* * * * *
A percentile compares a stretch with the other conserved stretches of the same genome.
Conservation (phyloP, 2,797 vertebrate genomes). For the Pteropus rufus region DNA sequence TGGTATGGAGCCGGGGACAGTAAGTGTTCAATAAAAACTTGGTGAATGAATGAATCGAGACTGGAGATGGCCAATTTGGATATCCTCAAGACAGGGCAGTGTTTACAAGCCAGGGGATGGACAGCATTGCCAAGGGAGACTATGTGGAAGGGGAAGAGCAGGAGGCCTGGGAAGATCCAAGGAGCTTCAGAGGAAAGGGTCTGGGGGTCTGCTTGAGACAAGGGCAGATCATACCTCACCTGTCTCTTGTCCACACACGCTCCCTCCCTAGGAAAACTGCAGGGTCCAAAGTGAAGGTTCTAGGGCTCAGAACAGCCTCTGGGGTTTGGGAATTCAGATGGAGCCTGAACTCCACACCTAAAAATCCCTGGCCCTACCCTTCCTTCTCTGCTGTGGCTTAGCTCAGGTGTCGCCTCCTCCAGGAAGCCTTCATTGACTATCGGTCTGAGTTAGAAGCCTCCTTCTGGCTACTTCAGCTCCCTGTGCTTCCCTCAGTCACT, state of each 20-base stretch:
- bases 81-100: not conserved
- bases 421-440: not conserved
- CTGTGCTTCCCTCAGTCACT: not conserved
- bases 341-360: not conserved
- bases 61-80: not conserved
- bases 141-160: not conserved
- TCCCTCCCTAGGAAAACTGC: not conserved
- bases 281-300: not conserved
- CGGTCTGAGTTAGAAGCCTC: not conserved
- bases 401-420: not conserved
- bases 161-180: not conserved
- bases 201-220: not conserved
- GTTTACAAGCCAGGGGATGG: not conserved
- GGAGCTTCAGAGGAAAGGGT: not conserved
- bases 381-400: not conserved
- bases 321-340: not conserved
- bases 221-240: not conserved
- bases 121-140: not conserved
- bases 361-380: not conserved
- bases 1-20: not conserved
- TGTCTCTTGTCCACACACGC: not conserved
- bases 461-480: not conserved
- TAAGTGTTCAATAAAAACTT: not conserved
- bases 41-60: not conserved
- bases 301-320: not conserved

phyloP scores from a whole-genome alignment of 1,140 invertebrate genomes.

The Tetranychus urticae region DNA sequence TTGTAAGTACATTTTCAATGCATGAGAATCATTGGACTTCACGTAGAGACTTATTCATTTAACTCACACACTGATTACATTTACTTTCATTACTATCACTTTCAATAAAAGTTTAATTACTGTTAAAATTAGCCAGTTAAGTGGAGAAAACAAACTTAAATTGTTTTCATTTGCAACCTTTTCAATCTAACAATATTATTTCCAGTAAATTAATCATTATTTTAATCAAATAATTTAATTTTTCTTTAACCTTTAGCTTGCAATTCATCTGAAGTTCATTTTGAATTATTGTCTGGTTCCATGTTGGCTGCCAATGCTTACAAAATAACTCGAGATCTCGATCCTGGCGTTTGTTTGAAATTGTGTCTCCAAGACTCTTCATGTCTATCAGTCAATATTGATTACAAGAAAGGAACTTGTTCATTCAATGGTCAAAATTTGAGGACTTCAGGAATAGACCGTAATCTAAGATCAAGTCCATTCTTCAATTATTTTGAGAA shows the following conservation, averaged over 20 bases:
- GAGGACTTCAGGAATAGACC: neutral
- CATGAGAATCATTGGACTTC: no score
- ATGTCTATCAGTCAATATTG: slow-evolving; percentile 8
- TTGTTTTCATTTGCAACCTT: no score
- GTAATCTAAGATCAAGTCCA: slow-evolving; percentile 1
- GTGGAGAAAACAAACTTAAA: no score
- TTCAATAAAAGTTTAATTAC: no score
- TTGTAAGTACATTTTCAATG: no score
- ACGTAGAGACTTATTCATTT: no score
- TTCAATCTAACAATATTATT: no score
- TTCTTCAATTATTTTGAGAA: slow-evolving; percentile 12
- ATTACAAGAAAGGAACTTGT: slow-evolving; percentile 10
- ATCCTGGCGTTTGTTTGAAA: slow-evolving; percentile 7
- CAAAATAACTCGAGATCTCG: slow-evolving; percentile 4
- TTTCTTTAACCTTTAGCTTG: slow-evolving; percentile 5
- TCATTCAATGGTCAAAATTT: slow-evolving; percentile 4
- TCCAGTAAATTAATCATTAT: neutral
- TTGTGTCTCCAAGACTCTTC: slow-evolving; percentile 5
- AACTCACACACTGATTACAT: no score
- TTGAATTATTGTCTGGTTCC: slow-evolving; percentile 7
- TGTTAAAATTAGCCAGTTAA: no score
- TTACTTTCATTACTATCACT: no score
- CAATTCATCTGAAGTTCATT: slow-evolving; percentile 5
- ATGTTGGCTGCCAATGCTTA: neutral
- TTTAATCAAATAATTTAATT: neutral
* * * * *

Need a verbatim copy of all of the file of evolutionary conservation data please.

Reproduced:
A percentile compares a stretch with the other conserved stretches of the same genome.
Conservation (phyloP, 2,797 vertebrate genomes). For the Pteropus rufus region DNA sequence TGGTATGGAGCCGGGGACAGTAAGTGTTCAATAAAAACTTGGTGAATGAATGAATCGAGACTGGAGATGGCCAATTTGGATATCCTCAAGACAGGGCAGTGTTTACAAGCCAGGGGATGGACAGCATTGCCAAGGGAGACTATGTGGAAGGGGAAGAGCAGGAGGCCTGGGAAGATCCAAGGAGCTTCAGAGGAAAGGGTCTGGGGGTCTGCTTGAGACAAGGGCAGATCATACCTCACCTGTCTCTTGTCCACACACGCTCCCTCCCTAGGAAAACTGCAGGGTCCAAAGTGAAGGTTCTAGGGCTCAGAACAGCCTCTGGGGTTTGGGAATTCAGATGGAGCCTGAACTCCACACCTAAAAATCCCTGGCCCTACCCTTCCTTCTCTGCTGTGGCTTAGCTCAGGTGTCGCCTCCTCCAGGAAGCCTTCATTGACTATCGGTCTGAGTTAGAAGCCTCCTTCTGGCTACTTCAGCTCCCTGTGCTTCCCTCAGTCACT, state of each 20-base stretch:
- bases 81-100: not conserved
- bases 421-440: not conserved
- CTGTGCTTCCCTCAGTCACT: not conserved
- bases 341-360: not conserved
- bases 61-80: not conserved
- bases 141-160: not conserved
- TCCCTCCCTAGGAAAACTGC: not conserved
- bases 281-300: not conserved
- CGGTCTGAGTTAGAAGCCTC: not conserved
- bases 401-420: not conserved
- bases 161-180: not conserved
- bases 201-220: not conserved
- GTTTACAAGCCAGGGGATGG: not conserved
- GGAGCTTCAGAGGAAAGGGT: not conserved
- bases 381-400: not conserved
- bases 321-340: not conserved
- bases 221-240: not conserved
- bases 121-140: not conserved
- bases 361-380: not conserved
- bases 1-20: not conserved
- TGTCTCTTGTCCACACACGC: not conserved
- bases 461-480: not conserved
- TAAGTGTTCAATAAAAACTT: not conserved
- bases 41-60: not conserved
- bases 301-320: not conserved

phyloP scores from a whole-genome alignment of 1,140 invertebrate genomes.

The Tetranychus urticae region DNA sequence TTGTAAGTACATTTTCAATGCATGAGAATCATTGGACTTCACGTAGAGACTTATTCATTTAACTCACACACTGATTACATTTACTTTCATTACTATCACTTTCAATAAAAGTTTAATTACTGTTAAAATTAGCCAGTTAAGTGGAGAAAACAAACTTAAATTGTTTTCATTTGCAACCTTTTCAATCTAACAATATTATTTCCAGTAAATTAATCATTATTTTAATCAAATAATTTAATTTTTCTTTAACCTTTAGCTTGCAATTCATCTGAAGTTCATTTTGAATTATTGTCTGGTTCCATGTTGGCTGCCAATGCTTACAAAATAACTCGAGATCTCGATCCTGGCGTTTGTTTGAAATTGTGTCTCCAAGACTCTTCATGTCTATCAGTCAATATTGATTACAAGAAAGGAACTTGTTCATTCAATGGTCAAAATTTGAGGACTTCAGGAATAGACCGTAATCTAAGATCAAGTCCATTCTTCAATTATTTTGAGAA shows the following conservation, averaged over 20 bases:
- GAGGACTTCAGGAATAGACC: neutral
- CATGAGAATCATTGGACTTC: no score
- ATGTCTATCAGTCAATATTG: slow-evolving; percentile 8
- TTGTTTTCATTTGCAACCTT: no score
- GTAATCTAAGATCAAGTCCA: slow-evolving; percentile 1
- GTGGAGAAAACAAACTTAAA: no score
- TTCAATAAAAGTTTAATTAC: no score
- TTGTAAGTACATTTTCAATG: no score
- ACGTAGAGACTTATTCATTT: no score
- TTCAATCTAACAATATTATT: no score
- TTCTTCAATTATTTTGAGAA: slow-evolving; percentile 12
- ATTACAAGAAAGGAACTTGT: slow-evolving; percentile 10
- ATCCTGGCGTTTGTTTGAAA: slow-evolving; percentile 7
- CAAAATAACTCGAGATCTCG: slow-evolving; percentile 4
- TTTCTTTAACCTTTAGCTTG: slow-evolving; percentile 5
- TCATTCAATGGTCAAAATTT: slow-evolving; percentile 4
- TCCAGTAAATTAATCATTAT: neutral
- TTGTGTCTCCAAGACTCTTC: slow-evolving; percentile 5
- AACTCACACACTGATTACAT: no score
- TTGAATTATTGTCTGGTTCC: slow-evolving; percentile 7
- TGTTAAAATTAGCCAGTTAA: no score
- TTACTTTCATTACTATCACT: no score
- CAATTCATCTGAAGTTCATT: slow-evolving; percentile 5
- ATGTTGGCTGCCAATGCTTA: neutral
- TTTAATCAAATAATTTAATT: neutral